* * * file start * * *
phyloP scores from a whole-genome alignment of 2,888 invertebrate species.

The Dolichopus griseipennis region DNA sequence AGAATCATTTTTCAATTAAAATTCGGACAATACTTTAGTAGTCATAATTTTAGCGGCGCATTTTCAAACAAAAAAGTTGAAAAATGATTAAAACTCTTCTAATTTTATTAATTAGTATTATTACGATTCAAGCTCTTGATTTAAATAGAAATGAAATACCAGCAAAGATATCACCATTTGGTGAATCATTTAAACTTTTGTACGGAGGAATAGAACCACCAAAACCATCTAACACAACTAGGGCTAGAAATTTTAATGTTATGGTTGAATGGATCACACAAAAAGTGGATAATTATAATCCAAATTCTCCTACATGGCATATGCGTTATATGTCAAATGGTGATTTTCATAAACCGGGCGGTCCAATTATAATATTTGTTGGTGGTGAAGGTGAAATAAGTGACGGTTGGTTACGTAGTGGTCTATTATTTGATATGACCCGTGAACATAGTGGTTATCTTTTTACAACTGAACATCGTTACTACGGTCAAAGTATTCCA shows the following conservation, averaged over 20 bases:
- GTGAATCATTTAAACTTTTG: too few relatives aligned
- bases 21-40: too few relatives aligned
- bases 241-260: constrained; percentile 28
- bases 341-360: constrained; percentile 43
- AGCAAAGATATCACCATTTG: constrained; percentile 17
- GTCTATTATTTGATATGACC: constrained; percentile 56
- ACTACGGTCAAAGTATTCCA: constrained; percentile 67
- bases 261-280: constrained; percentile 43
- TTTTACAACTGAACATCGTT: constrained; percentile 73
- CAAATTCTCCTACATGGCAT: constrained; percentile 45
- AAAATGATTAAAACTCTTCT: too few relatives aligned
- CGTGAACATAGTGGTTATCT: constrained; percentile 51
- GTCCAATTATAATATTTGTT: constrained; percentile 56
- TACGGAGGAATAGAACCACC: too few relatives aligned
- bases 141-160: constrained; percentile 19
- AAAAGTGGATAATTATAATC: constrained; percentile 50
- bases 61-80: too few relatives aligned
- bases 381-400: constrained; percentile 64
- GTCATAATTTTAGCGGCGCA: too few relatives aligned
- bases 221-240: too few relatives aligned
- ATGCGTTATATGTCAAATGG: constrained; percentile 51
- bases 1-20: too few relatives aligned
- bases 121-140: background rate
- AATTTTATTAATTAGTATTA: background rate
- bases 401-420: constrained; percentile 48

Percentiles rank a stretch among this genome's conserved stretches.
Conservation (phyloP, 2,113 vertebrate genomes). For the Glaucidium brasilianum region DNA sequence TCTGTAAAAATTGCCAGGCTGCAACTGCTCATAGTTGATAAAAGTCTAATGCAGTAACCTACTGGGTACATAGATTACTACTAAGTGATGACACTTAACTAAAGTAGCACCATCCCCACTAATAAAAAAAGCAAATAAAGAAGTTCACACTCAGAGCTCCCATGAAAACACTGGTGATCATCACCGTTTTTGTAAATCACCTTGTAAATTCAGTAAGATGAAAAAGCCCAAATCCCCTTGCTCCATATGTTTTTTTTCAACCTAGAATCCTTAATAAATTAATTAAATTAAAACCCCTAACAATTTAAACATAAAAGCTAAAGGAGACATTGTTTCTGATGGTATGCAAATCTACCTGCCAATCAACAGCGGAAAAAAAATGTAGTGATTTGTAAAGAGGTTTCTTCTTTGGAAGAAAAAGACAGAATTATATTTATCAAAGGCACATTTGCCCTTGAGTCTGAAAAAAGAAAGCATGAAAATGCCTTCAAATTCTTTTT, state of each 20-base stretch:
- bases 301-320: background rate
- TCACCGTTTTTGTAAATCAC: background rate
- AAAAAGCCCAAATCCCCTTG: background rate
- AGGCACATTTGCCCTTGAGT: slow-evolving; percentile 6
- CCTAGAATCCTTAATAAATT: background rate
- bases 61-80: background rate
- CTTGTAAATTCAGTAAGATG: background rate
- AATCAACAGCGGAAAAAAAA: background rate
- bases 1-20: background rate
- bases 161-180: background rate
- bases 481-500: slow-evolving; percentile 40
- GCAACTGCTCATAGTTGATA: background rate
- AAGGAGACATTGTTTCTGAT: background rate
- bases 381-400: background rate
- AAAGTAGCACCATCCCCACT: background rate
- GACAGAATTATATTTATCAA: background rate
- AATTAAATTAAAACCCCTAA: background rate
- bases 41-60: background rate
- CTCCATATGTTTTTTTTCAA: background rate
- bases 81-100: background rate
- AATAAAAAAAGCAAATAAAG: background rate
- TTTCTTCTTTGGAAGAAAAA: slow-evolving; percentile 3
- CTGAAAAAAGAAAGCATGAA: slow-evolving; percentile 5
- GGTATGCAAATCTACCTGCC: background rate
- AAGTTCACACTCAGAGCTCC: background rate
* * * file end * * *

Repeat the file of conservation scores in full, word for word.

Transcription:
phyloP scores from a whole-genome alignment of 2,888 invertebrate species.

The Dolichopus griseipennis region DNA sequence AGAATCATTTTTCAATTAAAATTCGGACAATACTTTAGTAGTCATAATTTTAGCGGCGCATTTTCAAACAAAAAAGTTGAAAAATGATTAAAACTCTTCTAATTTTATTAATTAGTATTATTACGATTCAAGCTCTTGATTTAAATAGAAATGAAATACCAGCAAAGATATCACCATTTGGTGAATCATTTAAACTTTTGTACGGAGGAATAGAACCACCAAAACCATCTAACACAACTAGGGCTAGAAATTTTAATGTTATGGTTGAATGGATCACACAAAAAGTGGATAATTATAATCCAAATTCTCCTACATGGCATATGCGTTATATGTCAAATGGTGATTTTCATAAACCGGGCGGTCCAATTATAATATTTGTTGGTGGTGAAGGTGAAATAAGTGACGGTTGGTTACGTAGTGGTCTATTATTTGATATGACCCGTGAACATAGTGGTTATCTTTTTACAACTGAACATCGTTACTACGGTCAAAGTATTCCA shows the following conservation, averaged over 20 bases:
- GTGAATCATTTAAACTTTTG: too few relatives aligned
- bases 21-40: too few relatives aligned
- bases 241-260: constrained; percentile 28
- bases 341-360: constrained; percentile 43
- AGCAAAGATATCACCATTTG: constrained; percentile 17
- GTCTATTATTTGATATGACC: constrained; percentile 56
- ACTACGGTCAAAGTATTCCA: constrained; percentile 67
- bases 261-280: constrained; percentile 43
- TTTTACAACTGAACATCGTT: constrained; percentile 73
- CAAATTCTCCTACATGGCAT: constrained; percentile 45
- AAAATGATTAAAACTCTTCT: too few relatives aligned
- CGTGAACATAGTGGTTATCT: constrained; percentile 51
- GTCCAATTATAATATTTGTT: constrained; percentile 56
- TACGGAGGAATAGAACCACC: too few relatives aligned
- bases 141-160: constrained; percentile 19
- AAAAGTGGATAATTATAATC: constrained; percentile 50
- bases 61-80: too few relatives aligned
- bases 381-400: constrained; percentile 64
- GTCATAATTTTAGCGGCGCA: too few relatives aligned
- bases 221-240: too few relatives aligned
- ATGCGTTATATGTCAAATGG: constrained; percentile 51
- bases 1-20: too few relatives aligned
- bases 121-140: background rate
- AATTTTATTAATTAGTATTA: background rate
- bases 401-420: constrained; percentile 48

Percentiles rank a stretch among this genome's conserved stretches.
Conservation (phyloP, 2,113 vertebrate genomes). For the Glaucidium brasilianum region DNA sequence TCTGTAAAAATTGCCAGGCTGCAACTGCTCATAGTTGATAAAAGTCTAATGCAGTAACCTACTGGGTACATAGATTACTACTAAGTGATGACACTTAACTAAAGTAGCACCATCCCCACTAATAAAAAAAGCAAATAAAGAAGTTCACACTCAGAGCTCCCATGAAAACACTGGTGATCATCACCGTTTTTGTAAATCACCTTGTAAATTCAGTAAGATGAAAAAGCCCAAATCCCCTTGCTCCATATGTTTTTTTTCAACCTAGAATCCTTAATAAATTAATTAAATTAAAACCCCTAACAATTTAAACATAAAAGCTAAAGGAGACATTGTTTCTGATGGTATGCAAATCTACCTGCCAATCAACAGCGGAAAAAAAATGTAGTGATTTGTAAAGAGGTTTCTTCTTTGGAAGAAAAAGACAGAATTATATTTATCAAAGGCACATTTGCCCTTGAGTCTGAAAAAAGAAAGCATGAAAATGCCTTCAAATTCTTTTT, state of each 20-base stretch:
- bases 301-320: background rate
- TCACCGTTTTTGTAAATCAC: background rate
- AAAAAGCCCAAATCCCCTTG: background rate
- AGGCACATTTGCCCTTGAGT: slow-evolving; percentile 6
- CCTAGAATCCTTAATAAATT: background rate
- bases 61-80: background rate
- CTTGTAAATTCAGTAAGATG: background rate
- AATCAACAGCGGAAAAAAAA: background rate
- bases 1-20: background rate
- bases 161-180: background rate
- bases 481-500: slow-evolving; percentile 40
- GCAACTGCTCATAGTTGATA: background rate
- AAGGAGACATTGTTTCTGAT: background rate
- bases 381-400: background rate
- AAAGTAGCACCATCCCCACT: background rate
- GACAGAATTATATTTATCAA: background rate
- AATTAAATTAAAACCCCTAA: background rate
- bases 41-60: background rate
- CTCCATATGTTTTTTTTCAA: background rate
- bases 81-100: background rate
- AATAAAAAAAGCAAATAAAG: background rate
- TTTCTTCTTTGGAAGAAAAA: slow-evolving; percentile 3
- CTGAAAAAAGAAAGCATGAA: slow-evolving; percentile 5
- GGTATGCAAATCTACCTGCC: background rate
- AAGTTCACACTCAGAGCTCC: background rate